Man believed cured of HIV starts new AIDS foundation
Timothy Brown, the first person ever believed to be cured of HIV, plans to join the search for a cure for others by founding an AIDS research foundation.
"I am living proof there could be a cure for AIDS," Brown told a press conference in Washington late Tuesday. "I am now choosing to dedicate my life, my body, and my story to finding a cure for AIDS."
Brown said he will partner with the World AIDS Institute to raise money for research into a cure, dpa reported.
Six years ago, Brown was HIV-positive. During treatment for leukaemia, he underwent a stem cell transplant in Berlin. A few years later, doctors could no longer find HIV in his body.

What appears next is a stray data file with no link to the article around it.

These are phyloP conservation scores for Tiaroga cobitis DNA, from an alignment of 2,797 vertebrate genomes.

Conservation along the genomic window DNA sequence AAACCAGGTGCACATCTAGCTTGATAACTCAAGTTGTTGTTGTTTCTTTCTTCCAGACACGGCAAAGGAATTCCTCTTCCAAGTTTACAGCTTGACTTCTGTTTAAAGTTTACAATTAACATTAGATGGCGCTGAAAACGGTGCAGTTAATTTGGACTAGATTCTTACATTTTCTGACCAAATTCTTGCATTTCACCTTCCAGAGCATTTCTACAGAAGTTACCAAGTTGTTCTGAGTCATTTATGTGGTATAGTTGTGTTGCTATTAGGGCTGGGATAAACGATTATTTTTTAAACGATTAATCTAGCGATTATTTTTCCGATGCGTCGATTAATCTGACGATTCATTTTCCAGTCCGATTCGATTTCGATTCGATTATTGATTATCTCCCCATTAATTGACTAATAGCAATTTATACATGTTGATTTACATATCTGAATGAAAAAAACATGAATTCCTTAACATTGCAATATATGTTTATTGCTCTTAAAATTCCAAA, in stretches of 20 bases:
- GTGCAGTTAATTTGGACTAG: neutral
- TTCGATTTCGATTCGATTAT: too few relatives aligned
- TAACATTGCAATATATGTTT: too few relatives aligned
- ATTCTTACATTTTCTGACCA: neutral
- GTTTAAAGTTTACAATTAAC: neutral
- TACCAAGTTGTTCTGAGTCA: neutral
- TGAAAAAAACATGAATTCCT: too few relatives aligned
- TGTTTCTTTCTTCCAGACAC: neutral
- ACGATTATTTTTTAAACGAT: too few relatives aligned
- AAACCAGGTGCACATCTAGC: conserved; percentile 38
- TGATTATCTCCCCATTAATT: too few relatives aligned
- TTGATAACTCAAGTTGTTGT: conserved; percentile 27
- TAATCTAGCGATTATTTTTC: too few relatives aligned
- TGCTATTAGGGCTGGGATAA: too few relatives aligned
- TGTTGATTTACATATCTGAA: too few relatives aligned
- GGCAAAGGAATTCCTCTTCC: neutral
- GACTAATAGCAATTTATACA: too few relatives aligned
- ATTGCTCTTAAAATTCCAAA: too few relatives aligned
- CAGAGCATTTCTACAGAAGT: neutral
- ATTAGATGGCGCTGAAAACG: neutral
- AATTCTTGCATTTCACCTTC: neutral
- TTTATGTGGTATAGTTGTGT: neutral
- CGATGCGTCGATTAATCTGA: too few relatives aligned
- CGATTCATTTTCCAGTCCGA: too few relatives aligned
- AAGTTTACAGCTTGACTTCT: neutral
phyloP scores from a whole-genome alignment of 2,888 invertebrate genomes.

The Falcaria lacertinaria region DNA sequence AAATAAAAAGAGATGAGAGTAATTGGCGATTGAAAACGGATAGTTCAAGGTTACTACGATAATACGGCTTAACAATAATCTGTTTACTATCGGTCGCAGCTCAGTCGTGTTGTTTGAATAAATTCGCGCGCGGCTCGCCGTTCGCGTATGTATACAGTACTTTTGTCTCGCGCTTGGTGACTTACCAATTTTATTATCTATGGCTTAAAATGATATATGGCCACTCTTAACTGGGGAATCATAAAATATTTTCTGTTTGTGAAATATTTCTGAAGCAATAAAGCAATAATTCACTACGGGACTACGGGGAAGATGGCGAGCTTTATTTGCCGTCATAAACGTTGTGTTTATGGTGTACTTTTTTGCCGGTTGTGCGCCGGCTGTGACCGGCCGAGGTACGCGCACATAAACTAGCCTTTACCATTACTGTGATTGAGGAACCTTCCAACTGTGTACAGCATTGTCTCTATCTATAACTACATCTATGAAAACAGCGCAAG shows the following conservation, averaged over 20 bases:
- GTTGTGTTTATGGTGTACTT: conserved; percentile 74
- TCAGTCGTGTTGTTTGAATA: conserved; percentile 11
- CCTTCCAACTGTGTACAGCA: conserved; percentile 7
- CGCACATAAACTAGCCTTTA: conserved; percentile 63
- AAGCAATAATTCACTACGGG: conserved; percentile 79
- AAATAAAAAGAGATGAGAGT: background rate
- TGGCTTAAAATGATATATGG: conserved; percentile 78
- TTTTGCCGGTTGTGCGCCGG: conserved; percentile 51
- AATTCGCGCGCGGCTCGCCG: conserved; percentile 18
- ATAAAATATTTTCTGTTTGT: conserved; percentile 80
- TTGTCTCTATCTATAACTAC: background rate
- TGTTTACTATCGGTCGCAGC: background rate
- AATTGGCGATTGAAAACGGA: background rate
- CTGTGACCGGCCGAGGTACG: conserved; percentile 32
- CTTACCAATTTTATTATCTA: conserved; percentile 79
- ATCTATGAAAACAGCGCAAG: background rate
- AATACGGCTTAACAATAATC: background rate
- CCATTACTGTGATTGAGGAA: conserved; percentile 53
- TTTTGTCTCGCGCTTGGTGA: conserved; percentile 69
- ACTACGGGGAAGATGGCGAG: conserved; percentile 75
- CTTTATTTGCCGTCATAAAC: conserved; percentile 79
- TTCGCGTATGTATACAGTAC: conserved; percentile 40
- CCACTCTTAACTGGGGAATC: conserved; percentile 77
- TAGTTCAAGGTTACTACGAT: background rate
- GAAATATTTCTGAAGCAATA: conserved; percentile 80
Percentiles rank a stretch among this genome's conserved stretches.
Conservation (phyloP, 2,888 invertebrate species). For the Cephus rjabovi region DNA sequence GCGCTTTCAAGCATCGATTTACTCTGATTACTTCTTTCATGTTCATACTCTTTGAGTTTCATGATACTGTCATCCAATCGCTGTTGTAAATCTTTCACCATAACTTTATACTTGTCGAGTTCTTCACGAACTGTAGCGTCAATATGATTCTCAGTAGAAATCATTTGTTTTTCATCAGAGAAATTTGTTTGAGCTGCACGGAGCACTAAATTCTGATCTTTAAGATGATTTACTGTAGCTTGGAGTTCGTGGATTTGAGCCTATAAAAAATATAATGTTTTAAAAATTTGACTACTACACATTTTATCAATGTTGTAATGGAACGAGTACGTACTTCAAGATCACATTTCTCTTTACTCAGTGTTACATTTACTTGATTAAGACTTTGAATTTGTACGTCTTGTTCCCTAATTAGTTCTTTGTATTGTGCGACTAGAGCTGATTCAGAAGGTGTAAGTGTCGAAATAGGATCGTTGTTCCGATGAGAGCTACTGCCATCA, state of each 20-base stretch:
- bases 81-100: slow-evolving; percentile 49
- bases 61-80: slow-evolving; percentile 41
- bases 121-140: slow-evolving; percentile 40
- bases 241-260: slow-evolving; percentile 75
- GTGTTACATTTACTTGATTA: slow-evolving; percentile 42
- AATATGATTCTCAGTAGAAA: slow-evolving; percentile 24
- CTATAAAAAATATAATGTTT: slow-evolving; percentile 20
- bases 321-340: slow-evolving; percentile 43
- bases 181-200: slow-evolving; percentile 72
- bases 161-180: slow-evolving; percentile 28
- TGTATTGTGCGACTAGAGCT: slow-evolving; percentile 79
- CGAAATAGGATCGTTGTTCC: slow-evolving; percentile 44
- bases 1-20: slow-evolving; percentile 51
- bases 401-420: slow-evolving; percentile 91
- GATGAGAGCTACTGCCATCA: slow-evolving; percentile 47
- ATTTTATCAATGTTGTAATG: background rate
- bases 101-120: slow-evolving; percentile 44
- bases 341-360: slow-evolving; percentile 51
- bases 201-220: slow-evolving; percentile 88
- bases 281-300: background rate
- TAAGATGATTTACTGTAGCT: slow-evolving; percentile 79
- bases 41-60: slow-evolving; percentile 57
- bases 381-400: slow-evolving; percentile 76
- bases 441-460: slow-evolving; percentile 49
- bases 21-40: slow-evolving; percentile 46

Some doctors declared the "Berlin patient" cured. But they emphasized that Brown's was a unique and complicated case, not immediately applicable to other patients.
They also surmised that the virus may still be present in his body, but in such small quantities that it is no longer detectable.
"I am the first, and I believe the first of many people who will be cured of the AIDS virus." Brown said.
"There is undoubtedly a certain amount of skepticism, but that is the way science progresses."